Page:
To begin with, Abby’s parents were anthropologists with interest in textiles and moved when she was a child to Peru to study. A fond memory for her was falling asleep under her father’s loom. Living in a spinning and weaving community, where all of her peers also did weaving and spinning, it was natural for her to pursue fiber arts as well. As a teenager, of course, she wanted nothing to do with it but thought she would be a musician then with computers. Found later that what she’d learned as a child, many crafts begin with yarn, Knitting, Crocheting, Weaving, and spinning is how you GET yarn; and there’s always more out there! IT’S A YARN THING!
She says, ten or twelve years ago, there wasn’t as much out there as options for purchasing yarn. She became what she calls Professional Yarn Dork, dividing her time between production, teaching and other business activities. Traveling to teach, too, fills a lot of her time and she will be going to Norway, Rhinebeck and SAFF later this year, teaching spinning with some weaving. When someone wonders why yarn ‘didn’t work’, Abby says a little bit of spinning knowledge or effort can either make us understand what can be done with a skein, or how to make that beautiful skein work how you would hope. Sometimes those discoveries just don’t become apparent until they are put to needles or hooks.
An interesting discussion here was that some Yarn Shops hesitate to offer spinning classes for fear that those students will cease to by yarn. Abby’s answer is to compare with cooking, that just because you can cook doesn’t mean that you’ll never eat out again. Later she said, the POTENTIAL of the yarn in your shopping bag, or sitting on your desk, even before you started working on it, is like the food in your cupboards and fridge. She herself appreciates the yarns that are available, perhaps with a bit more understanding. Having multiple yarn projects and it’s benefits, was also discussed, so that you always have something in case of emergencies and teaching opportunities.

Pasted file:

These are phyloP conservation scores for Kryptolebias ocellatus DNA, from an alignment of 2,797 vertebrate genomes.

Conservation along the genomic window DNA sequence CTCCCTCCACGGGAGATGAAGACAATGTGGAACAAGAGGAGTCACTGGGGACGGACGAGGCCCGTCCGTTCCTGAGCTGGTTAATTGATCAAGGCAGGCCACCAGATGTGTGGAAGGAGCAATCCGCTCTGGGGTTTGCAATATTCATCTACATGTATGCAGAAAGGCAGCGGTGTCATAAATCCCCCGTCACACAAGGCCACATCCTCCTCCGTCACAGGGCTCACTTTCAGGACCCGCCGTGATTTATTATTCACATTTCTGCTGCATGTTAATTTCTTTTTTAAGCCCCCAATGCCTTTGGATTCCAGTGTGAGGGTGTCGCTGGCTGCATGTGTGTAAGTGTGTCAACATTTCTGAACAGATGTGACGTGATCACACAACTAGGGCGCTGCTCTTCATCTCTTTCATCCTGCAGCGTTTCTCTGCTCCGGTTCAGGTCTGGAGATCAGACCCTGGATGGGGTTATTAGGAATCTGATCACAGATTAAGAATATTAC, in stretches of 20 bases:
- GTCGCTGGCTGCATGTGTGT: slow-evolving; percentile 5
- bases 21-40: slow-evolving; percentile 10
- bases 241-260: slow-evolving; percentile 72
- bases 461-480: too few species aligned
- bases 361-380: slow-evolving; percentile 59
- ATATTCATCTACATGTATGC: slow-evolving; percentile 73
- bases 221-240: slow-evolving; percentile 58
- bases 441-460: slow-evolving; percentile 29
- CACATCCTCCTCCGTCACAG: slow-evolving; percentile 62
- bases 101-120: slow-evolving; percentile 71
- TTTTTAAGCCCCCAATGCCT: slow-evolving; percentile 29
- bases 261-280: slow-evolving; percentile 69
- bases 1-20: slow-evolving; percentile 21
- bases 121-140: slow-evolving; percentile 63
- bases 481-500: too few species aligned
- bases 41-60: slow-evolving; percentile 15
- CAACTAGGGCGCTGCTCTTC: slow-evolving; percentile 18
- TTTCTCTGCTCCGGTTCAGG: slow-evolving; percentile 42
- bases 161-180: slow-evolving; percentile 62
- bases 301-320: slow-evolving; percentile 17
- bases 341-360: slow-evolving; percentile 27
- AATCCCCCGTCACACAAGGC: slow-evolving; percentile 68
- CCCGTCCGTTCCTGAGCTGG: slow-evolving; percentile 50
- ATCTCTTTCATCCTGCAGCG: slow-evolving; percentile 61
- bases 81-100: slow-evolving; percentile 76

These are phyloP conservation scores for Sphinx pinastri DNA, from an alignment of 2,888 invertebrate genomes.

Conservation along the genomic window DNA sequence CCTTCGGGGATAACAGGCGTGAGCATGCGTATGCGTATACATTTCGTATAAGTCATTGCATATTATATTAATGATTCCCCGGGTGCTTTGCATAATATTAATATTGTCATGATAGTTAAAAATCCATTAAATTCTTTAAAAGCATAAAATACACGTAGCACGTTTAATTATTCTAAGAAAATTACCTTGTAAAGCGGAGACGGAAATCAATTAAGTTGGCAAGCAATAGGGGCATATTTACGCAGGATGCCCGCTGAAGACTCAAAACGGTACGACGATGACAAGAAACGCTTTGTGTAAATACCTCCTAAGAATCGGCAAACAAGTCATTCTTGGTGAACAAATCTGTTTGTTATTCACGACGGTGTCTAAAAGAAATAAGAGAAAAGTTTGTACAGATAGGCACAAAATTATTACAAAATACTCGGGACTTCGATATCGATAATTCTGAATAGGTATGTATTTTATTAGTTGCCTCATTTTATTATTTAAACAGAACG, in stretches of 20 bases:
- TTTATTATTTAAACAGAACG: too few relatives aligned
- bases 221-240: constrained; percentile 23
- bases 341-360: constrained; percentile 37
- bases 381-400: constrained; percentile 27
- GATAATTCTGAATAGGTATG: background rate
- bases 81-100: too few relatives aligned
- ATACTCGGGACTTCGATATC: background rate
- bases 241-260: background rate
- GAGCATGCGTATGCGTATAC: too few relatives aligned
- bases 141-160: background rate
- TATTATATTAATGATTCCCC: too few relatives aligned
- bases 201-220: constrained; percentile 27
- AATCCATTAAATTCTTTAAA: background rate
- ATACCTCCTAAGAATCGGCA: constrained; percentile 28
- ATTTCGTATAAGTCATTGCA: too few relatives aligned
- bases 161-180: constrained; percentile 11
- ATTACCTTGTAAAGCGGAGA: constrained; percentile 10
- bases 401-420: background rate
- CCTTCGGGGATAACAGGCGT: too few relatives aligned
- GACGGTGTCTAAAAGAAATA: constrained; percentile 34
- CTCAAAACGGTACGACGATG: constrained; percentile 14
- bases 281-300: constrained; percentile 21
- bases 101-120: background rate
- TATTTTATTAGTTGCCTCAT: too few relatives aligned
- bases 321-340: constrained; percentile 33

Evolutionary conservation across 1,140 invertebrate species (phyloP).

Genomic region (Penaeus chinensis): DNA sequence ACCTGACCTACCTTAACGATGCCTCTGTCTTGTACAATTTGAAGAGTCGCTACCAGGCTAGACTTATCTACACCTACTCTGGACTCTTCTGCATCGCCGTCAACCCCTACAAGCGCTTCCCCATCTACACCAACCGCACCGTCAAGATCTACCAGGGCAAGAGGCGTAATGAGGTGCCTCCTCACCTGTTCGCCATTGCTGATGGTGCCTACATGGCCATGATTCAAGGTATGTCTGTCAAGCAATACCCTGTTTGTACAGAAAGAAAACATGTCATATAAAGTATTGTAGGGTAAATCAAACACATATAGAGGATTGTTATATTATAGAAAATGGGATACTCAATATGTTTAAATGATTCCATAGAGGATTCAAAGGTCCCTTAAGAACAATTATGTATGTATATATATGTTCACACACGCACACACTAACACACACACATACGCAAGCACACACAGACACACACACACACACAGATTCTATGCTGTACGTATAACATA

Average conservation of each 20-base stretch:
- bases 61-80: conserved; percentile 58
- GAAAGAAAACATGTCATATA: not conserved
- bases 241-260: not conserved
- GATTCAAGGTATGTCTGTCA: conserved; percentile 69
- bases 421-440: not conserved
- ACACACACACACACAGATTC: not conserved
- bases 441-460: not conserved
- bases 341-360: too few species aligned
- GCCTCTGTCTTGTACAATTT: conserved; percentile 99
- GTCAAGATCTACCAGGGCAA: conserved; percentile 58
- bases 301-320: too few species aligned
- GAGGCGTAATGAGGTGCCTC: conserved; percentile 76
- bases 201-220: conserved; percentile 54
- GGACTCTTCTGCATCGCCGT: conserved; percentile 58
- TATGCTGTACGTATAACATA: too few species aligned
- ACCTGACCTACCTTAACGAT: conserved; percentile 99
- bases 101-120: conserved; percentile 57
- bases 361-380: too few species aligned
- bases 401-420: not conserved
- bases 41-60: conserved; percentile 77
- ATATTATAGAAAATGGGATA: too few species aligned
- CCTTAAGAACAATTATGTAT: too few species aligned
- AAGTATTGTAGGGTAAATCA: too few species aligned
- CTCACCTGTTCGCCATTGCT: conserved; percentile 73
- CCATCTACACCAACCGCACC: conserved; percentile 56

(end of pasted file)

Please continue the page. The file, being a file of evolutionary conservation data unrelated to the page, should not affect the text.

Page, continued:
We also heard here a lot of interesting things about the history of fiber:
- how textile creation became the basis for computer programming based on the punchcard technology used to create jaquard, was shared by Abby, who learned this from her dad who would speak at MIT about this.
- learning and understanding math, LOTS of personal struggles shared here.
- Gandhi’s spinning for the good of his countrymen, for industry also on a personal level, to be patient with the world situation, even requiring his cabinet to start their day with spinning.
More information from Abby can be found at her WEBSITE and she is also on Facebook, so knowing if she will be at your next local event would be easier to find! Her YouTube channel was mentioned (I got sidetracked there!) and her book Respect the Spindle (Amazon Link). Because, as her tagline says, ‘One way or another, it’s all about Yarn.’
If you missed hearing this wonderful visit live, it is available as an archive: http://www.blogtalkradio.com/yarnthing/2015/05/21/abby-franquemont-of-abbys-yarns or in iTunes.